Just like MIT, I was heavily involved in the Stanford African Students Association. I did spoken word pieces at multiple African themed events. We had Africans from all over, and students who had grown up in African households in the US were active members. For one of our meetings, I prepared waakye for 40 people. Yeap, I could cook paa :-) My love for waakye started at Presec. Stanford was a great community that helped me personally and professionally. We did lots of things together within and outside Stanford. I never used to interact much with graduate students at MIT but while a graduate student at Stanford, I interacted with lots of undergrads. Lots of mutual benefit too hehe. I befriended lots of Black Americans too. And that’s not because of Barack Obama or the fact that Condoleeza Rice was lecturing at Stanford. I was also part of the team that organized the first Stanford African Business Forum. This was useful for me as we started the Barcamps in Ghana in 2008. We had a Stanford Ghanaian Students Association but that was not very active.

While in California, I started dating my second girlfriend. She was not in the arguably the most expensive zip codes in the US, she schooled elsewhere in the Golden State. She is Nigerian. Yeap, I was very Pan-African. I met her at a concert where Alikiba (Tanzanian musician) & Longombas (Kenyan musicians) were performing. What are you doing at a Tanzanian music concert 90 minutes away from where you live? It is a rhetorical question if you have been reading :-) My love for networking was even stronger in a place where public transport was difficult and I did not own a #vimride. I spent a lot of time going to various places in the Bay Area, visiting companies, friends, etc. I went to Ghanaian churches in Oakland sef. I was engaging for personal, friendship and professional reasons. I figured I didn’t do such a good job at MIT, so I had to do better while at Stanford.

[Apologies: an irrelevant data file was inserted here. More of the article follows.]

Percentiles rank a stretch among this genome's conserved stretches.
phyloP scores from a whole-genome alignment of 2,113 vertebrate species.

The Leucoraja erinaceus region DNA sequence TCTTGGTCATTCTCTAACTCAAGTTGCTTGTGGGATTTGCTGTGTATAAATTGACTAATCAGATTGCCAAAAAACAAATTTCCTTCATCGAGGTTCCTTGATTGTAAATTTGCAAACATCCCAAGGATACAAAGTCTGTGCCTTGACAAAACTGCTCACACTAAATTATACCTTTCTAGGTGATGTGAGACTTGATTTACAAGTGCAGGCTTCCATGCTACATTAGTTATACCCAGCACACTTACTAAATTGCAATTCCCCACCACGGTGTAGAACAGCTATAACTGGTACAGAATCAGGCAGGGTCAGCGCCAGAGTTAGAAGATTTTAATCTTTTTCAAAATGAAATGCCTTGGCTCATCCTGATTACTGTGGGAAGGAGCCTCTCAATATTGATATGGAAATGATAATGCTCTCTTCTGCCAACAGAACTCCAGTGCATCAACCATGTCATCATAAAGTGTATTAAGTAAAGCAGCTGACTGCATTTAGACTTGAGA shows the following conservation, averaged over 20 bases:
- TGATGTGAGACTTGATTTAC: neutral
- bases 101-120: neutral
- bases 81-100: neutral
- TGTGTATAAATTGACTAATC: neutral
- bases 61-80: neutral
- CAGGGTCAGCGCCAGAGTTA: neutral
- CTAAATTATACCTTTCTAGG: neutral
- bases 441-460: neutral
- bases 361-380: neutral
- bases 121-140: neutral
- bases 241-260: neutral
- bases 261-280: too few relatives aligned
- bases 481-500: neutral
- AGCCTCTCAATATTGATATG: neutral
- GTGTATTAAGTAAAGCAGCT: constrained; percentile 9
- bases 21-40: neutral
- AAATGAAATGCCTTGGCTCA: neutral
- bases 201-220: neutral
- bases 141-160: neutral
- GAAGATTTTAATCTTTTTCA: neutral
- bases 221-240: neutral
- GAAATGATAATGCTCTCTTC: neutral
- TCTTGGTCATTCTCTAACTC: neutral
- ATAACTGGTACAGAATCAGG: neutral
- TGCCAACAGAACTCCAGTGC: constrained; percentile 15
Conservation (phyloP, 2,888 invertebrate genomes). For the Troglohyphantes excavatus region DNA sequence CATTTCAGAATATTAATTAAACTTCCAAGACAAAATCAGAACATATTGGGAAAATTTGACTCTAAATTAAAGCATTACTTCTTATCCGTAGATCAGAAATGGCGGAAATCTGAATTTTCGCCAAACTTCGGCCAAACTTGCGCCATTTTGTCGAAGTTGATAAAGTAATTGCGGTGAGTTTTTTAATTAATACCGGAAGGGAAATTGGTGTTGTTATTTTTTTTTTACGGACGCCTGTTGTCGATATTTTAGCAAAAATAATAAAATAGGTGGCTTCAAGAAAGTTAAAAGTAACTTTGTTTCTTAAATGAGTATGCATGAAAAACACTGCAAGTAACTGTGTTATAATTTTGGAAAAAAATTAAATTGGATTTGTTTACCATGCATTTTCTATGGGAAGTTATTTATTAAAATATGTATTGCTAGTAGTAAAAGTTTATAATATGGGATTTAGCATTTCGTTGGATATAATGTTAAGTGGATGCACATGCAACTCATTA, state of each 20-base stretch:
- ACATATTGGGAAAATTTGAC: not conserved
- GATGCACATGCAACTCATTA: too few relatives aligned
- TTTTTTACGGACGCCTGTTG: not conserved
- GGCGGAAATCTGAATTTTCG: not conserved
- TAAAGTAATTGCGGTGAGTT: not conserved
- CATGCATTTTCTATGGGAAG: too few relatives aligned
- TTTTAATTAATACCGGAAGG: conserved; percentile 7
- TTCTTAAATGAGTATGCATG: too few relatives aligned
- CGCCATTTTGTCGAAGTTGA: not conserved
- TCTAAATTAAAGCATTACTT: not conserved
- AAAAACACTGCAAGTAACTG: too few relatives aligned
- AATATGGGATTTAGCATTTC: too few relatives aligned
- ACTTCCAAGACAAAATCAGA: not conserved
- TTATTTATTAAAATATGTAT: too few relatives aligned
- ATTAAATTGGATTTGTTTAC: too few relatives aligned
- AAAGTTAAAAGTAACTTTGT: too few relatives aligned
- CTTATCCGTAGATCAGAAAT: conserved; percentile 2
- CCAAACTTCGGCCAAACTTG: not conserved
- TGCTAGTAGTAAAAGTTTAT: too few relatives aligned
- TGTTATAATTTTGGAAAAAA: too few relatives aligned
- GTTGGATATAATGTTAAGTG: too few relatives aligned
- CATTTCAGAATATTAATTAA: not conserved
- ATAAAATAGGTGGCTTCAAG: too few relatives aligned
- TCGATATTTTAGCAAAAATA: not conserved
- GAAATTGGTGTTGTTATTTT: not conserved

One thing I loved about Stanford was the fact that while it was one of the best universities in the world for academics and the world of work, it was also top-notch in sports. Tiger Woods, Michelle Wie, Christen Press, John McEnroe, Chiney Ogwumike, were all at Stanford, using their world class facilities. I tried golf there, once. I watched Inter Milan play at Stanford University, yeap, once. By being close to San Francisco, I got to watch Barcelona (and Messi) play as well. Being able to experience so many awesome things by being in that environment was super. I always biked while on the Farm (so I was very fit), and I even run 10 kilometres once (for charity)!

MIT and Stanford have really shaped me. It showed me so many possibilities and due to that, while I accept the realities of where I might be, I’m always looking at how myself or others can do better in those situations. Surely, they are world class institutions with a lot of funding, great networks, etc…. but these places thought me that in spite of things available to me, I have to go out and grab available opportunities, while leveraging whatever is around for me for more. No matter which place you are in, people compete. So you must do your best. And you should learn to collaborate as well, and work in teams. So much of our grades in these schools depended on work done with others. So you would have to learn to work with people (by force), and realize how you combine your powers determines how successful you all are.

MIT was awesome, but there was so much to do within Stanford, and it had a bigger community. Both are great, but I think Stanford is a better institution for undergraduate degree, while MIT is better for graduate. I switched it around but it’s all good. But there is a reason why the name is MIghTy African. It comes from 2 things, MIT and Africa. But yeah, I am an African and I want to be as mighty as possible :-)



Ato Ulzen-Appiah

I’m part of @GhanaThink which runs @barcampghana @JuniorCampGhana @volunteeringh, etc & @Museke. Read #mightyafrican blogs & @Abocco’s @ #GhanaConscious.